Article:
Beauty of letters

Don’t know how it was,

When we waited for letters.

           Excitedly checking the mailbox,

           Hoping for something better.

The anticipation and thrill,

As we tore open the envelope.

            Reading words from a distant friend,

            And feeling a sense of hope.

But now things have changed,

And waiting seems like a crime.

             We send messages every second,

             And expect a response in no time.

We’ve grown impatient,

And the value of words has diminished.

            We don’t understand the worth,

            Of sentiments that were once finished.

We forget the beauty of waiting,

And the memories that will last.

                 Don’t know how it was,

                 When we waited for letters.

 But maybe we should slow down,

 And appreciate life’s little pleasures.

Published by Anita Vij

A caring mother of 2. A loving wife. An aspiring individual who wishes to share her life-long learnings with the rest of the world.

13 thoughts on “Beauty of letters

  1. I like this and agree with it. But I also think there is a need for both quick and almost constant communication that has its own sort of joys and emotions as well as the more considered and anticipated communication.

    Liked by 1 person

    1. Thank you Bill. I totally agree with you, that instant reply is the need of the hour. In those days life was not that fast and writing letters to some one close was the only way of communication. Mobile phones and the technology that we are used to today, came much later in our life.
      Life has become much easier now and we all are getting benefitted by technology. But nostalgia overpowered me today and this poem is the result of that only.πŸ˜…πŸ₯°


      1. I agree on the longer letters. I was just thinking of the times I was in the military and away on temporary duty, or when i got out of the military and was away on my business meetings – or my wife when she was gone on hers- how important those short electronic missives were. But, I also agree on the longer letters and the care and emotions that can be better expressed that way.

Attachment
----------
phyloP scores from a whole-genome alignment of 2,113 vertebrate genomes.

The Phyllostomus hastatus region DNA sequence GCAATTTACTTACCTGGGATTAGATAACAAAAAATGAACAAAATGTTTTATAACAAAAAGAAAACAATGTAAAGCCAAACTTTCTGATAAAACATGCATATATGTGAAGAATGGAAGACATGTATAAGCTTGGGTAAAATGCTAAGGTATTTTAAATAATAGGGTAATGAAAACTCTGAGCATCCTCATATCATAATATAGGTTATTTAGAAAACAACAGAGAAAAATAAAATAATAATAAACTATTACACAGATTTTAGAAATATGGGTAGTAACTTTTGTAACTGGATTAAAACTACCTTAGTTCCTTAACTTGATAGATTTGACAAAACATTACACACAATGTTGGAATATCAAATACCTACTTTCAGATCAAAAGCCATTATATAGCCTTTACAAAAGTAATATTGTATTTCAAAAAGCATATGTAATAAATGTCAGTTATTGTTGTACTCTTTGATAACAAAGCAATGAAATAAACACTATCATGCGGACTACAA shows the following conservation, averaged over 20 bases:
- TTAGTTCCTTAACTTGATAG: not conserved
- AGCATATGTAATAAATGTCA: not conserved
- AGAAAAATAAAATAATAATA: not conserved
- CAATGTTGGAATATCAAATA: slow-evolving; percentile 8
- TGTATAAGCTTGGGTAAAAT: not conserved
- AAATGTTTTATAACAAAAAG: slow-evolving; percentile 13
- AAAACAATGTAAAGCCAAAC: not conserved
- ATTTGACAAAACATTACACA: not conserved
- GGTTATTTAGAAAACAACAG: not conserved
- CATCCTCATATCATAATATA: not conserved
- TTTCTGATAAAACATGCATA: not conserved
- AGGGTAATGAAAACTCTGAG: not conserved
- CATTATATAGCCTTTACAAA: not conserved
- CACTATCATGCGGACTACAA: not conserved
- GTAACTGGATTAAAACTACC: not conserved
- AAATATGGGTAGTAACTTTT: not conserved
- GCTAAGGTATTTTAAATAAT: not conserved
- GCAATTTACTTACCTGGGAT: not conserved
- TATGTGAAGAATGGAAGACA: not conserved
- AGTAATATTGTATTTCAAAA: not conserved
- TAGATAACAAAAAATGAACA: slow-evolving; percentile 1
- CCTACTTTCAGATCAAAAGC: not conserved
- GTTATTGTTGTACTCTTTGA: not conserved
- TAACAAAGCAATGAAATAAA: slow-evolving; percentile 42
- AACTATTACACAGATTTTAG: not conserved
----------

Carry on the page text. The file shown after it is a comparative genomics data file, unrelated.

Just a little side note on this. The other day I was trying to figure out if the the day’s mail had come and remembering that in the days before email and texting and such, figuring it out was relatively easy – if none of the mailboxes had their flags up you could be fairly sure that the day’s mail had arrived. Now though, most days that flag no longer flies. I miss that.

        Liked by 1 person

      2. Lol. My point was that only. Those days had their own significance. Those letters, whether it was from someone very close, friends or fiancee, they had a surprise hidden in them. Actually it was the only means of communication if you want it to convey properly. Telephone was not available in every house. Pigeons were used to send letters in very older days . Even a Bollywood hit movie is there if you want to watch…”Maine Pyar Kia”😊 In this movie a pigeon is used for exchanging letters between two lovers.
        Anyways that time was also good and now when everything is instant, this has it’s own charm.
        Thank you so much Bill for your comments and views. I appreciate it.πŸ₯°πŸŒΉ


    1. Thank you Dracul. I am happy that you liked this poem. Sometimes we feel that in older times when letters were handwritten and posted, it had a different type of curiosity to open and read them. In comparison to today’s text and Whatsapp messages.
      The person who brought us letters was called postman. When a letter was expected from our dear one, checking the letter box again and again was very interesting.😊 😊

      Liked by 1 person

  2. I loved the poem it reminded me of years gone by when I had a pen pal and the anticipation of the next letter from overseas. The smell of the perfumed paper and the scroll of actual handwriting the beautiful envelope it came in and the pretty stamps from a different country. All of it just made me smile. But now in this world of instant messaging it all seems so sterile and inpersonal and black and white.

    Liked by 1 person

    1. Thank you Cazzycoop for reading and sharing your lovely experience with me. It is so true that scent of those letters was unique. Even if you have saved some of them they smell so good and you feel nostalgic while opening them. I have saved a few letters which my husband wrote when we were engaged. 😊 😊 The paper is yellow and words are blurred a bit but we enjoy when we read them aloud sometimes. 🌹❀️

      Liked by 1 person

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